Heading into the week, all of the weather forecasts indicated that there would be a couple of days of great weather in the Karakoram, which could give some of the teams a chance at their respective summits. But the weather in the mountains is fickle to say the least, and it now seems that that window won’t open after all, which means the teams will continue to wait, while Mother Nature ponders their fate.
The British Broad Peak team posted an update his morning that confirms that high winds and generally poor conditions have hit the upper-reaches of the mountain. The team had hoped to make a summit bid early next week, but their advance team was turned back from Camp 1 yesterday, and the long range forecasts are ominous to say the least. They’ll hold position for the next week, and hope for the best, although things aren’t looking all that promising at the moment.
Meanwhile, the Brits say that two of the commercial teams on BP have decided to call it quits and head home. Amongst them is the Altitude Junkies, who haven’t mentioned their immanent departure on their own website yet, although their last dispatch does mention the incredibly high winds that are buffeting the mountain at the moment.
The Field Touring Alpine squad sent out an audio dispatch yesterday and confirmed that echos the reports of bad weather on Broad Peak, and across the Karakoram actually. But their forecasts seem to indicate that another window could open early next week, which could give them one last crack at the summit. After that, it’s on to K2, where their camps are already being built and supplies are being delivered.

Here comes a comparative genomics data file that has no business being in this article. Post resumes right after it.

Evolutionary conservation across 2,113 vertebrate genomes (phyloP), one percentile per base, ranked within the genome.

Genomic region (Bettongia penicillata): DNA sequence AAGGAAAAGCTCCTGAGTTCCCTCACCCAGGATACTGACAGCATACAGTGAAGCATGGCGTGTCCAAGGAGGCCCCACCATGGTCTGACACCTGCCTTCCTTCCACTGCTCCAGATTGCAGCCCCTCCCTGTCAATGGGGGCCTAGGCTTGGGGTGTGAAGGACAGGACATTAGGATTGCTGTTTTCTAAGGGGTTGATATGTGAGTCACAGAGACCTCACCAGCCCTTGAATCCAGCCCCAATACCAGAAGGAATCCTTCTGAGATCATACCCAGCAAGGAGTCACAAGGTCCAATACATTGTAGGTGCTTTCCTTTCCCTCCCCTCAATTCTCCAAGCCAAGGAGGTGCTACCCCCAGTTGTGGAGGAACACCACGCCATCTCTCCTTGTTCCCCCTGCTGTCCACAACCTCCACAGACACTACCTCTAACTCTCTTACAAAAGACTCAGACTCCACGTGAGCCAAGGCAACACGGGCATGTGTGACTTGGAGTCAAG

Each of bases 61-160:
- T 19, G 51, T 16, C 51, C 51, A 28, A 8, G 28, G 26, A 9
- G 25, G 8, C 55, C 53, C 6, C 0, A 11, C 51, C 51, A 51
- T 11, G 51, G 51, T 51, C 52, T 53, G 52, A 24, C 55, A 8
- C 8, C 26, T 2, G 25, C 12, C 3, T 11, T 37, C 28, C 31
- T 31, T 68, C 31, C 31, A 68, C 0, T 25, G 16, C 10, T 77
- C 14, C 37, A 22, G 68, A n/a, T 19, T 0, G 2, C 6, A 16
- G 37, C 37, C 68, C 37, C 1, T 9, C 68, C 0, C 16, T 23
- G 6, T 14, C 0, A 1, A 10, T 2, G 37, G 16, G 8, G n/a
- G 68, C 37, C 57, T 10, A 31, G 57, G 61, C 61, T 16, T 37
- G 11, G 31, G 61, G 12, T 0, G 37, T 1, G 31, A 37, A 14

Speaking of K2, there hasn’t been a whole lot of news coming out of Base Camp there, so we can only assume that everyone is too busy establishing their high camps and acclimatizing to the altitude. There are a number of teams on the mountain already, but I haven’t received many dispatches from any of them for awhile now. The focus in the Karakoram will soon shift to that mountain, as traditionally the early part of August is when climbers make their summit pushes on that incredibly tough peak. Earlier this week, Maxut Zhumayev did mention that his team was in the process of establishing camp at 7100-7400 meters (24,000 ft) but there was no word on when summit pushes would begin.
Finally, Alberto Zerain has climbed up to Camp 1 on Nanga Parbet, where he is keeping a close eye on the weather. It has been incredibly bad there as well, with lots of wind and rain, but it appears that there may be a summit window opening now, and he hopes to be in position to take advantage of it should it happen.
It seems no matter which mountain you visit, it is always the same story. We are all at the mercy of the weather.
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